7  DAM Stuff / Backup Strategies and Tools / ALERT - Possible issue with Time Machine and Sophos Free AV for Mac on: November 09, 2010, 10:22:20 AM
Disclaimer: I have no direct knowledge of this issue. I am passing it along to encourage Mac/Time Machine users to exercise caution.

This person experienced data loss on his Time Machine backup drive (of which he did not have a backup) after installing Sophos Free AV for Mac:

8  Software Discussions / Lightroom / Re: In-place import LR 2 vs LR 3 on: September 22, 2010, 01:25:34 PM
Thanks. I found the initial problem and it was (surprise!) Operator Error. I had somehow imported my original RAW files, which were in a similar directory structure, instead of my DNGs.
9  Software Discussions / Lightroom / Re: In-place import LR 2 vs LR 3 on: September 22, 2010, 12:07:46 PM
Thanks John. Is there a way to make this the default behavior?
10  Software Discussions / Lightroom / In-place import LR 2 vs LR 3 on: September 21, 2010, 06:58:25 PM
My standard import procedure is to first use the standalone DNG converter to convert images to DNG and to place them into my standard directory structure. I then import them into LR using the "add" option, which leaves them in place. With LR 2 the entire directory path was displayed in the LR catalog. Those images imported with LR 2 still display this way in LR 3. Images imported with LR 3, however, only display the immediate parent directory in the catalog instead of the entire path. Does anyone know how to change this behaviour?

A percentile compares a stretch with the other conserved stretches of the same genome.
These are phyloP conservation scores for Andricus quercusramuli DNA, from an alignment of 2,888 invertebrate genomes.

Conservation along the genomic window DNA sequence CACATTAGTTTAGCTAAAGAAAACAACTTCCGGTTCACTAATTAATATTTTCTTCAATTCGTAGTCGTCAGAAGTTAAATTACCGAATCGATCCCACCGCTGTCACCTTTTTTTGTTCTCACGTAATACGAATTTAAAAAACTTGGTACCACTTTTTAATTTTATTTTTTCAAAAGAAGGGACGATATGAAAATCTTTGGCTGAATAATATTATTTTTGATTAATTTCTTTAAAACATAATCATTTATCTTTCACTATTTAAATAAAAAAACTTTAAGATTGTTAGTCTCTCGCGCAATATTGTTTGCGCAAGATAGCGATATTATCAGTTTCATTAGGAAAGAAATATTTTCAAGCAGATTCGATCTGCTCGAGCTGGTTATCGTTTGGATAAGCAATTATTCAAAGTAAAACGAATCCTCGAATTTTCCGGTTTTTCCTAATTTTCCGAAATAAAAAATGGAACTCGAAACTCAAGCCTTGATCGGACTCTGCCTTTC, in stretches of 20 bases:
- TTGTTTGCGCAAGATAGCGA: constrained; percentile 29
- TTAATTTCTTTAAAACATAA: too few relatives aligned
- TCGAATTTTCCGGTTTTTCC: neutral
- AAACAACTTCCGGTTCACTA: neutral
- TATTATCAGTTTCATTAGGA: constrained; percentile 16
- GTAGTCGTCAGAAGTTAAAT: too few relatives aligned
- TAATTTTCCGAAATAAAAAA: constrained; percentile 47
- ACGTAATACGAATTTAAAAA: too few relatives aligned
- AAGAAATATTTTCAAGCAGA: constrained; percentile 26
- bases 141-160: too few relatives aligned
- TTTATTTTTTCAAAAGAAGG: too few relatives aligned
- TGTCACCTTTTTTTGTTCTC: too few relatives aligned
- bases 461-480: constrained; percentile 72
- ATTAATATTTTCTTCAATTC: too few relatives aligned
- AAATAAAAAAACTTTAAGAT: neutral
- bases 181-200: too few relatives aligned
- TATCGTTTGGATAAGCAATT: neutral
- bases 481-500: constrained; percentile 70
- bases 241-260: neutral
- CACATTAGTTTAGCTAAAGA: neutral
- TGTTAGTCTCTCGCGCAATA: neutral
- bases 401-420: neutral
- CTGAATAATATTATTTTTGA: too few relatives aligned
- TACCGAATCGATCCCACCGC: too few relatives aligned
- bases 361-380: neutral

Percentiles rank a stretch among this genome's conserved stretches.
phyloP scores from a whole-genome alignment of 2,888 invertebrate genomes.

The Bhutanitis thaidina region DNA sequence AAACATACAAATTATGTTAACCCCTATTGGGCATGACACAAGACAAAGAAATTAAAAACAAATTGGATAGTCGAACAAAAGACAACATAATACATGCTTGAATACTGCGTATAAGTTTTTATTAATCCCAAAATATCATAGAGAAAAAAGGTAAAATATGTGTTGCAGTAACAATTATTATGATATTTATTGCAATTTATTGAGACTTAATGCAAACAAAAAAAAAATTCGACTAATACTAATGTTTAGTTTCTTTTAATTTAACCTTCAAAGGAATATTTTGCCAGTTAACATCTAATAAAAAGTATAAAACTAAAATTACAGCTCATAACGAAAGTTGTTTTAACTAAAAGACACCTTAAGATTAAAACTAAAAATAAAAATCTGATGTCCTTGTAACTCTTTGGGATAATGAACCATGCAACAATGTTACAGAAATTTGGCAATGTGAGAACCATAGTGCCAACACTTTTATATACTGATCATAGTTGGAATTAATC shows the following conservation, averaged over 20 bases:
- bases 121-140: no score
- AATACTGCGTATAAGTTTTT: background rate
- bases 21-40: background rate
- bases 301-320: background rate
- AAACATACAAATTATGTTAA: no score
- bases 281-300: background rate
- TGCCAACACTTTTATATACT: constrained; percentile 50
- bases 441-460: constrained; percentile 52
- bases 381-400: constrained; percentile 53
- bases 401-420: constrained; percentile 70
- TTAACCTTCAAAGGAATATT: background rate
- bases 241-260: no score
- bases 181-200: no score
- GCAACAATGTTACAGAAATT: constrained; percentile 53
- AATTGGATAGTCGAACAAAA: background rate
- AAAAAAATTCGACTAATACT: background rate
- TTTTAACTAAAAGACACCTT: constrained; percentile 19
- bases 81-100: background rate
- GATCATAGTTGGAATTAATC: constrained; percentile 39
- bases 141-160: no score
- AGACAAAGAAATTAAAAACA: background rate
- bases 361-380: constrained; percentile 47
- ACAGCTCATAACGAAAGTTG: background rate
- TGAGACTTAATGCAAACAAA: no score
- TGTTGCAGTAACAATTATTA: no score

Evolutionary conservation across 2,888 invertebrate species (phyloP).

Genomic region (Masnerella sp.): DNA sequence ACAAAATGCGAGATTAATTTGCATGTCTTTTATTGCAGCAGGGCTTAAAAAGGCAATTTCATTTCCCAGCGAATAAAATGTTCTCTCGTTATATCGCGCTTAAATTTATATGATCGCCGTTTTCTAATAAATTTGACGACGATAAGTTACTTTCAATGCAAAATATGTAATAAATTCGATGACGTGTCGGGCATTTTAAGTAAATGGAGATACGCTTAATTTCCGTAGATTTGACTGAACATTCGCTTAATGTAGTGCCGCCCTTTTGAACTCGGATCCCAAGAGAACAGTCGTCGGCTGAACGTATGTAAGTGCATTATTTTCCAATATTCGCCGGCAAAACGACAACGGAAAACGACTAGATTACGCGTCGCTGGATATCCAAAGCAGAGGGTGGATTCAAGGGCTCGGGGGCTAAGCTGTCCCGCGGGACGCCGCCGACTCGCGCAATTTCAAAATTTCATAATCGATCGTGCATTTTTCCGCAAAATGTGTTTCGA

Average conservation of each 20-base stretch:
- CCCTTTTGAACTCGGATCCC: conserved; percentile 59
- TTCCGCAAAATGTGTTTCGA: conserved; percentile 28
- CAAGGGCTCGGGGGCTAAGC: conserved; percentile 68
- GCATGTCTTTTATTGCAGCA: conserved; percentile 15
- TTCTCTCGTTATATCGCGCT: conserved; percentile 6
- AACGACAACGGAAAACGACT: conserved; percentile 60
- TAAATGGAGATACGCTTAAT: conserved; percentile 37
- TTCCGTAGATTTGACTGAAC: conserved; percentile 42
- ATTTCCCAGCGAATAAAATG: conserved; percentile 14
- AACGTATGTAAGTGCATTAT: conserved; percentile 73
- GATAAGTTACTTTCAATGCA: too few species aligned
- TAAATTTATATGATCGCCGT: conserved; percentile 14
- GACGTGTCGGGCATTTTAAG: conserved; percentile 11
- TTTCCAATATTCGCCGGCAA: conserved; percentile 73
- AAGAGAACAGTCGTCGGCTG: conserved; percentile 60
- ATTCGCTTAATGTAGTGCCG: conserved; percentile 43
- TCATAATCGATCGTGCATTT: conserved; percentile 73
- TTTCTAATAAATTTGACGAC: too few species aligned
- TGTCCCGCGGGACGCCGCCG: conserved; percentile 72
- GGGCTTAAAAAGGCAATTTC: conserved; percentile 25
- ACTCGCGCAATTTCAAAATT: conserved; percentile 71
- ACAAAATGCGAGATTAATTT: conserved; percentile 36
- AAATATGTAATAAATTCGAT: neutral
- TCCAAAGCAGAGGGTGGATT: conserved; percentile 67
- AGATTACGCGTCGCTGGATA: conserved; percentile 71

11  DAM Stuff / Backup Strategies and Tools / Re: 1000 year storage life? on: August 27, 2010, 11:49:30 PM
And a big part of getting from here to there is doing it economically, so that you still stay in business.

It is a balancing act, isn't it?

One problem with this technology is its proprietary nature. If Millenniata doesn't get too greedy on their licensing fees, assuming they are willing to license manufacturing to other vendors, the costs of burners and media should drop. If not, this will just be a small niche product until something more cost-effective comes along.